Meeting Principles

Yesterday I ran over a list from Esther Derby on how to improve meetings when you’re not in charge. Funnily I had compiled a similar list at our company some time ago divided into participant improvement actions and moderator improvement actions for meetings. The list is thought as a motivation compiled of optional things I can do to improve the meeting. The basic principle behind this is that I am allowed to do this and that with the intention if I’m not doing these things, I should not complain about ineffective meetings. Here is the list. I appreciate any kind of feedback.

As a participant of a meeting I am allowed to


  • … ask for a meeting agenda
  • … prepare contemporary for the meeting
  • … decline an invitation
  • … look forward to the meeting


  • … ask for an introduction of unknown participants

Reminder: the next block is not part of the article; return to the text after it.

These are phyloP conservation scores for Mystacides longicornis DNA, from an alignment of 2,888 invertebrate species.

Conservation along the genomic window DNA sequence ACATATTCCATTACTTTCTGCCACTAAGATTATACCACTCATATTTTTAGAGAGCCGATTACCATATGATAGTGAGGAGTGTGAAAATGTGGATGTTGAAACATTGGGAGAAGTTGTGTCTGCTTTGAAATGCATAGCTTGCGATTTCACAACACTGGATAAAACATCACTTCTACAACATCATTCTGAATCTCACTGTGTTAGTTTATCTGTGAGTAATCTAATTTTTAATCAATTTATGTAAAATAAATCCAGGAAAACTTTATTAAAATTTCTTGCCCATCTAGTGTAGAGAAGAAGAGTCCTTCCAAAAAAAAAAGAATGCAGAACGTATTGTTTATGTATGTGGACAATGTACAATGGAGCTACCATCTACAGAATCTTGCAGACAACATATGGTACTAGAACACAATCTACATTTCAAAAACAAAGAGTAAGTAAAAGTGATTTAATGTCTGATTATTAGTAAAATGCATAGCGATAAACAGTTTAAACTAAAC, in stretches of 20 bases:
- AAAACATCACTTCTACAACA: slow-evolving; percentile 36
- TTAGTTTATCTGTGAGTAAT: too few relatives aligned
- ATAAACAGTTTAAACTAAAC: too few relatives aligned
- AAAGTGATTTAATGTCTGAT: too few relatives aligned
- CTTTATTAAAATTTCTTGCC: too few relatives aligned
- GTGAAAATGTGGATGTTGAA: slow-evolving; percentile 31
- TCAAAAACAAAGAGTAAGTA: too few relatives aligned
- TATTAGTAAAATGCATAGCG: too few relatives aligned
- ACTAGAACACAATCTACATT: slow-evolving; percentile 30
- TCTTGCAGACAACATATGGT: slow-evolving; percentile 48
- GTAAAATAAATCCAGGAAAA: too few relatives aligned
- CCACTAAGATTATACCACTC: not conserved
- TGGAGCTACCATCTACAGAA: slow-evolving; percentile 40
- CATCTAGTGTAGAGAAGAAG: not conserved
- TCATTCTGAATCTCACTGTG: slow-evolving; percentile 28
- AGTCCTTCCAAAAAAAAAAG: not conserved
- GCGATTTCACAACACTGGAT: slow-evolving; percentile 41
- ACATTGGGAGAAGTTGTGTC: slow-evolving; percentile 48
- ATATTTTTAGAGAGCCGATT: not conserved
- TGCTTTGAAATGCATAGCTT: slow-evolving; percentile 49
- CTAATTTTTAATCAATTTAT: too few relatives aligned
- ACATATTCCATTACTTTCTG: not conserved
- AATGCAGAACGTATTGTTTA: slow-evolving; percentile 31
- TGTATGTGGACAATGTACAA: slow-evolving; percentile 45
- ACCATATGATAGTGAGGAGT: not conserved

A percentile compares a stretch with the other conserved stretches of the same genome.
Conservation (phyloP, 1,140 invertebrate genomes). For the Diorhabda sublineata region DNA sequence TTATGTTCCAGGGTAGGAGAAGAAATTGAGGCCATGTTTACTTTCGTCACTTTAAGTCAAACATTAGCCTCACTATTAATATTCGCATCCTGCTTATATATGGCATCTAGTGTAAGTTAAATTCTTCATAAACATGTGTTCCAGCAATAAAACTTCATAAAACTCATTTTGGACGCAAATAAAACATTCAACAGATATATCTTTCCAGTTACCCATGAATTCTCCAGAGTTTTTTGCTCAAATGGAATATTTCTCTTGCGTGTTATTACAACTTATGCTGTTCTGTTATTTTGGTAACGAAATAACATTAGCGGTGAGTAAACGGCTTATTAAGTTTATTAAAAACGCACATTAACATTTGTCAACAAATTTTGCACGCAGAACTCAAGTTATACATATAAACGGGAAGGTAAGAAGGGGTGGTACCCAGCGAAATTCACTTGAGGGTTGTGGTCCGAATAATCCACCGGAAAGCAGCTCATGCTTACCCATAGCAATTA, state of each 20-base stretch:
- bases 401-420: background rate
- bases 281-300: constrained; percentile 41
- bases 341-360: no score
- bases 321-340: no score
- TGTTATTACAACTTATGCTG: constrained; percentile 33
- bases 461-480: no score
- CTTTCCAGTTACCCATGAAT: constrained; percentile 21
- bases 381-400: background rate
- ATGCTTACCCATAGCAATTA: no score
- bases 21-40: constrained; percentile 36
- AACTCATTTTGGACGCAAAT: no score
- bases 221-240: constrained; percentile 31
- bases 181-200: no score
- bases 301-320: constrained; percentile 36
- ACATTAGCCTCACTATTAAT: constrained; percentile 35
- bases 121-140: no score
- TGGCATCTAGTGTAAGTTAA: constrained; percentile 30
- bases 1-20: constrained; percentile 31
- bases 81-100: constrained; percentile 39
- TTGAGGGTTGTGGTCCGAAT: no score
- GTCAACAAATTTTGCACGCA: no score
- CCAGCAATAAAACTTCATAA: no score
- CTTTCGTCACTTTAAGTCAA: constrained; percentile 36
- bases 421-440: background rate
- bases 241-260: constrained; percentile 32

• … reflect on the agenda and the goal of the meeting
  • … visualize
  • … value contributions of other participants
  • … get clarification on contributions of other participants


  • … offer appreciation to the moderator or facilitator
  • … work through the protocol
  • … reflect on the course of the meeting
  • … discuss personal discomfort

As a moderator/facilitator of a meeting I am allowed to


  • … provide a meeting agenda
  • … communicate intentions and goals of the meeting
  • … choose participants wisely and personally get in touch with them
  • … prepare myself for the meeting


  • … feel responsible for the success of the meeting
  • … welcome participants
  • … repeat the goal and the agenda of the meeting and ask for feedback
  • … help meeting participants work effectively and efficiently
  • … remind participants on agreed conversation rules
  • Wrap-Up

    • … ask for feedback on the grade of success from participants
    • … thank everyone for the investment of their time and knowledge
    • … take care to monitor follow-up actions
    • … reflect on personal facilitation and moderation abilities